State of Disaster Declared as Wildfires Spread In Texas. What to Know

State of Disaster Declared as Wildfires Spread In Texas. What to Know

A series of raging wildfires sweeping across the Texas Panhandle have caused a state of disaster in 60 counties and led to forced evacuations in a number of U.S. towns. 

The largest fire—which broke out Monday at Smokehouse Creek, north of Amarillo—has now grown to twice its original size and burned through 300,000 acres, according to the Texas A&M Forest Service. While authorities remain unsure about the cause of the fires, its ferocity has been aided by strong winds and dry grass paired with warm temperatures. 

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Texas Governor Greg Abbott issued a disaster declaration on Tuesday, calling on the Texas Division of Emergency Management to bring forward additional emergency response efforts to support local firefighters. 

“Hot and dry conditions caused by high temperatures and windy conditions are expected to continue in the region in the coming days,” Abbott said in a statement. “These conditions could increase the potential for these wildfires to grow larger and more dangerous.” 

He called on Texans to “to limit activities that could create sparks and take precautions to keep their loved ones safe.” 

The blaze also led to the shutdown of a nuclear weapons facility at Pantex on Tuesday night, before resuming “normal day shift operations” on Wednesday morning, according to Pantex’s post on X (formerly Twitter). 

At least 4,791 energy customers have also been left without power on Wednesday, according to energy-tracker

While rain and cooler temperatures are anticipated by Thursday, authorities have so far struggled to maintain the fires.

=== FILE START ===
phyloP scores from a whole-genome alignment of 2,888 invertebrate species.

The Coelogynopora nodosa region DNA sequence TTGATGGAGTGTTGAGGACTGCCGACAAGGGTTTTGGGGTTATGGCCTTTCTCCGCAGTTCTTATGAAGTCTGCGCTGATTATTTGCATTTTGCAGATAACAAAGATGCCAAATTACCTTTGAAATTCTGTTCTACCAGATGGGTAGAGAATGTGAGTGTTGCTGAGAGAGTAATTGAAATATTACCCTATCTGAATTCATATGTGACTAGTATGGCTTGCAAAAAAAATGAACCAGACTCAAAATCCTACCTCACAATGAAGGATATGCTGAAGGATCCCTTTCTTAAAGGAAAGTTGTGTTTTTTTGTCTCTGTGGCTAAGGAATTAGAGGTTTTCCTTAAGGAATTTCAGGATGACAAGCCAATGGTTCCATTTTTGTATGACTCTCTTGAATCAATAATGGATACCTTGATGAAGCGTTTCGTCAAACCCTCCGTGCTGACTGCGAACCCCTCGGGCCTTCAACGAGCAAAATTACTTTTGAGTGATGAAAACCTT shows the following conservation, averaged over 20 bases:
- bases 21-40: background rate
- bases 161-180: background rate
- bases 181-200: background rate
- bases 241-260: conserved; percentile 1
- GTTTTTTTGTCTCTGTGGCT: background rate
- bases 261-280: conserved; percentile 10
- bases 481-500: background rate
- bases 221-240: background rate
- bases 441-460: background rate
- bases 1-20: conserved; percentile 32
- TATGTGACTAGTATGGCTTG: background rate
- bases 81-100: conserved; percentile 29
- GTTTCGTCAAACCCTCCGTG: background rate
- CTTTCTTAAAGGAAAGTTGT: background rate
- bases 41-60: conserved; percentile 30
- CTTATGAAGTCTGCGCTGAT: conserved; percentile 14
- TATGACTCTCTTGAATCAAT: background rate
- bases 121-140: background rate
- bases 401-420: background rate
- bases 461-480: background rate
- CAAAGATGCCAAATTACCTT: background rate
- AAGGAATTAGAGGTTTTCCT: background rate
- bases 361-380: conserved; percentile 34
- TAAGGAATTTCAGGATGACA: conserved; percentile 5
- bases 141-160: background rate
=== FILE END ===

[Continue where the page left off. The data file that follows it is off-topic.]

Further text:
As the Texas wildfires rage on, here’s what you need to know.

Which areas have been affected by the Texas wildfires?

The wildfires are spreading across the Texas Panhandle, an almost 26,000-square-mile region in the U.S. state of Texas that consists of its 26 northernmost counties. 

Citizens of the Mesilla Park area of Potter County were hit with a mandatory evacuation order on Tuesday, while authorities in other regions across northern Texas have encouraged Texans to flee their homes as the fires continue to burn. 

Several other communities have received evacuation warnings, including the Moore and Potter counties, which are close to the Oklahoma border. Hemphill County residents were advised to follow suit as the fires reached Canadian, a town home to 2,200 residents, located about 100 miles (160 kilometers) northeast of Amarillo. 

Hemphill County Sheriff’s Office later urged those remaining in Canadian to stay put or shelter at the high school gym as roads had been closed.

The Moore County Sheriff’s Office said the Double Diamond area west of Fritch has been affected by an emergency evacuation alert. “Due to the approaching fire it’s imperative to evacuate the area for your safety and well-being,” the office said in a statement directing citizens to a local church to shelter in. 

Evacuations are also taking place in Skellytown, Wheeler, Allison, and Briscoe, according to the National Weather Service in Amarillo.

What have officials said about the Texas wildfires?

Texas senator Ted Cruz shared evacuation help for those fleeing their homes, saying “As we continue to monitor the Panhandle fires, shelters have opened up for those impacted.” Cruz listed the locations for four shelters that had been established in a youth center and local churches.  

Officials in Hutchinson County shared a statement on Facebook, shedding light on the gravity of the situation while offering locals advice, according to Sky News. “We have areas without power, water, and active burning,” the statement said. “Pray for the safety of all involved. And pack your go bag just in case. That is the best information we know how to provide right now.”
Moore County Sheriff’s Office, who are assisting Hutchinson County’s evacuation efforts, shared a Facebook post saying, “We have seen tragedy today and we have seen miracles. Today was a historic event we hope never happens again.”

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